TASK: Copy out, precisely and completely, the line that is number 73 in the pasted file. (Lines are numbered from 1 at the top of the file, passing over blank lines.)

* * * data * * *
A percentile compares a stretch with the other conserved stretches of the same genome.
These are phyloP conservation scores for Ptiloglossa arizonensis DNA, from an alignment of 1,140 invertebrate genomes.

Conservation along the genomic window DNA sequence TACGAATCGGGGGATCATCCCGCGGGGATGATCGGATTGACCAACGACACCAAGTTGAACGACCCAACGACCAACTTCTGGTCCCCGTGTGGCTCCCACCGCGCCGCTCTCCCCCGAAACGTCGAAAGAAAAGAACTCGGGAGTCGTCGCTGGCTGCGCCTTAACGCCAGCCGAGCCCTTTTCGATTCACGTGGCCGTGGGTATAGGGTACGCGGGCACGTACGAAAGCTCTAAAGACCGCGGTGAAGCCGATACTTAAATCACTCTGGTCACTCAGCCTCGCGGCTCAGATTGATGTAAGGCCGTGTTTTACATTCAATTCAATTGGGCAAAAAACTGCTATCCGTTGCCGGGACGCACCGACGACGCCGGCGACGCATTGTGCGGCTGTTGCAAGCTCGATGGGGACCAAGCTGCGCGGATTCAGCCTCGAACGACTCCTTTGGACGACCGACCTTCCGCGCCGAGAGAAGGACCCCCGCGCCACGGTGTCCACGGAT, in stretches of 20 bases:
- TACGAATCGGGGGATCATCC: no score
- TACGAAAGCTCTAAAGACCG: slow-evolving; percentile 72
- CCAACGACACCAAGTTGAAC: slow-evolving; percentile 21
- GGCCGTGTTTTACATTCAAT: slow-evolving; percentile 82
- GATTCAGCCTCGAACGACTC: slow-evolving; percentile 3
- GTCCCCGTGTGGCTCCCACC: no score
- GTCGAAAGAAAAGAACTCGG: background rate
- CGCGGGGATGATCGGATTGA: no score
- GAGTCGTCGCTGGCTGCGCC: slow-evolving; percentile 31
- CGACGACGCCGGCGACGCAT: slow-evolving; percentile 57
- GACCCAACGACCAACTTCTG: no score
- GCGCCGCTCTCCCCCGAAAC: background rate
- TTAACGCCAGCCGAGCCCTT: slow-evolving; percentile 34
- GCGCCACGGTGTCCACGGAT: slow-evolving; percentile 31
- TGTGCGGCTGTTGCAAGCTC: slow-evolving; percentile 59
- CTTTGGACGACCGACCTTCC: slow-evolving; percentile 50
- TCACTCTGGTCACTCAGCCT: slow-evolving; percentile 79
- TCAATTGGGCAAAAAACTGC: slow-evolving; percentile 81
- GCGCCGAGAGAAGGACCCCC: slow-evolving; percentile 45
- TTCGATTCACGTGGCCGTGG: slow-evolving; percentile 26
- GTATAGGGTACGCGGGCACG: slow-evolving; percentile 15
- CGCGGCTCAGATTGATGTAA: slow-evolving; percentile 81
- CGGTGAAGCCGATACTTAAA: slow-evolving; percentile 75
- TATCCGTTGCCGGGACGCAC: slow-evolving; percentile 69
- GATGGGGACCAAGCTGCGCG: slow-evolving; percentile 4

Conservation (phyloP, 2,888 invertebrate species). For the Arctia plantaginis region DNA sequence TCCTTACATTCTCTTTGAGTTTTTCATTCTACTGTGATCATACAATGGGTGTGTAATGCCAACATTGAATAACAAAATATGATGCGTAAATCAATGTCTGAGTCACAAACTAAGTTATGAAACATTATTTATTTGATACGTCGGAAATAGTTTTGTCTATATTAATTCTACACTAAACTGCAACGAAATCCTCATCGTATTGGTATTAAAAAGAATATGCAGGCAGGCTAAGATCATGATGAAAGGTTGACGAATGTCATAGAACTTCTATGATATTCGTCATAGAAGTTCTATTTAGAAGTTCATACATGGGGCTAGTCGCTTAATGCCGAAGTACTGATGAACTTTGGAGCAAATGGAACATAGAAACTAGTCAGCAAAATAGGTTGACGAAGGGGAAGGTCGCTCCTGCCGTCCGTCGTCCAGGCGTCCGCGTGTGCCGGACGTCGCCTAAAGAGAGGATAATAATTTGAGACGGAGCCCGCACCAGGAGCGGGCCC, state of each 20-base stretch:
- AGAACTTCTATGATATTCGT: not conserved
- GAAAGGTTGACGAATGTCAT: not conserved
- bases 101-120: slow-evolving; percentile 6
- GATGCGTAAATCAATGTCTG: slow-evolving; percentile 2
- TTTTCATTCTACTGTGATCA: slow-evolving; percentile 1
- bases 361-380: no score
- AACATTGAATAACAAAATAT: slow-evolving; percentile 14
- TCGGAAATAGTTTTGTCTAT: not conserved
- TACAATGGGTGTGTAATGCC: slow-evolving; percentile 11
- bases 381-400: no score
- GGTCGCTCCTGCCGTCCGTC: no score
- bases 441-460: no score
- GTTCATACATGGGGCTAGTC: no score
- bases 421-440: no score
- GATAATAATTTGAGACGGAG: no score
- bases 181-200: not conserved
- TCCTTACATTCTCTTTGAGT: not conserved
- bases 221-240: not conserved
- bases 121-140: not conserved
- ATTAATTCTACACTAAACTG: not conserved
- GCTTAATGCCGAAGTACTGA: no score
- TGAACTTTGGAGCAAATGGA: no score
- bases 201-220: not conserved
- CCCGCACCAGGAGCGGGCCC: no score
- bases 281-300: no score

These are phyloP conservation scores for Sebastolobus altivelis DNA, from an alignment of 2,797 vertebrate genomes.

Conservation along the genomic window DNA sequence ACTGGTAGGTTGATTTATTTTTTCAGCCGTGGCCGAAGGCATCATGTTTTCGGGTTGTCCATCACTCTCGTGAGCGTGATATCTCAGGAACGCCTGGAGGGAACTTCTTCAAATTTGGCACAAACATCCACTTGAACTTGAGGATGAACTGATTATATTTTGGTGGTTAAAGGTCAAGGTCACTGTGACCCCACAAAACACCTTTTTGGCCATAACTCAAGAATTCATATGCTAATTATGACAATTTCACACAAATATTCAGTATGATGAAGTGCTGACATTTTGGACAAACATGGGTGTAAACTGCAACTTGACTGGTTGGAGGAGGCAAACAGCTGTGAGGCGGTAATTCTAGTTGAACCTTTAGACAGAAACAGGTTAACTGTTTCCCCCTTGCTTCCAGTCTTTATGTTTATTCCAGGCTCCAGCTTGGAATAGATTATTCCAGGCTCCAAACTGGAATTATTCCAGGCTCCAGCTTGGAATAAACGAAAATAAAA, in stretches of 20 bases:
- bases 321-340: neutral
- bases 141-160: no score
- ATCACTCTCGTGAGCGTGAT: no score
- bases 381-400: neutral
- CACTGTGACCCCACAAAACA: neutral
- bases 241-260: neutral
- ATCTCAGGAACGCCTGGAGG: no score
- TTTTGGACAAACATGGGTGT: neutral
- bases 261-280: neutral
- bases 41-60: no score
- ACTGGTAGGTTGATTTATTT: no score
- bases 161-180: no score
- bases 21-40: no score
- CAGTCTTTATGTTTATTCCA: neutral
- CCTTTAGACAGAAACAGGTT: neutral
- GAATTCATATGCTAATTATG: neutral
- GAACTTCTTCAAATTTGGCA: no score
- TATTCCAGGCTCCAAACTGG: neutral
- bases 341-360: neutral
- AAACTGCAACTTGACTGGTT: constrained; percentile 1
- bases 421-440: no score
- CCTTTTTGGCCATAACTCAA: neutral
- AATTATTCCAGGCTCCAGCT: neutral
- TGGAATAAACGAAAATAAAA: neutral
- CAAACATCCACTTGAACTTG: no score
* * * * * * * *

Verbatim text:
- GAACTTCTTCAAATTTGGCA: no score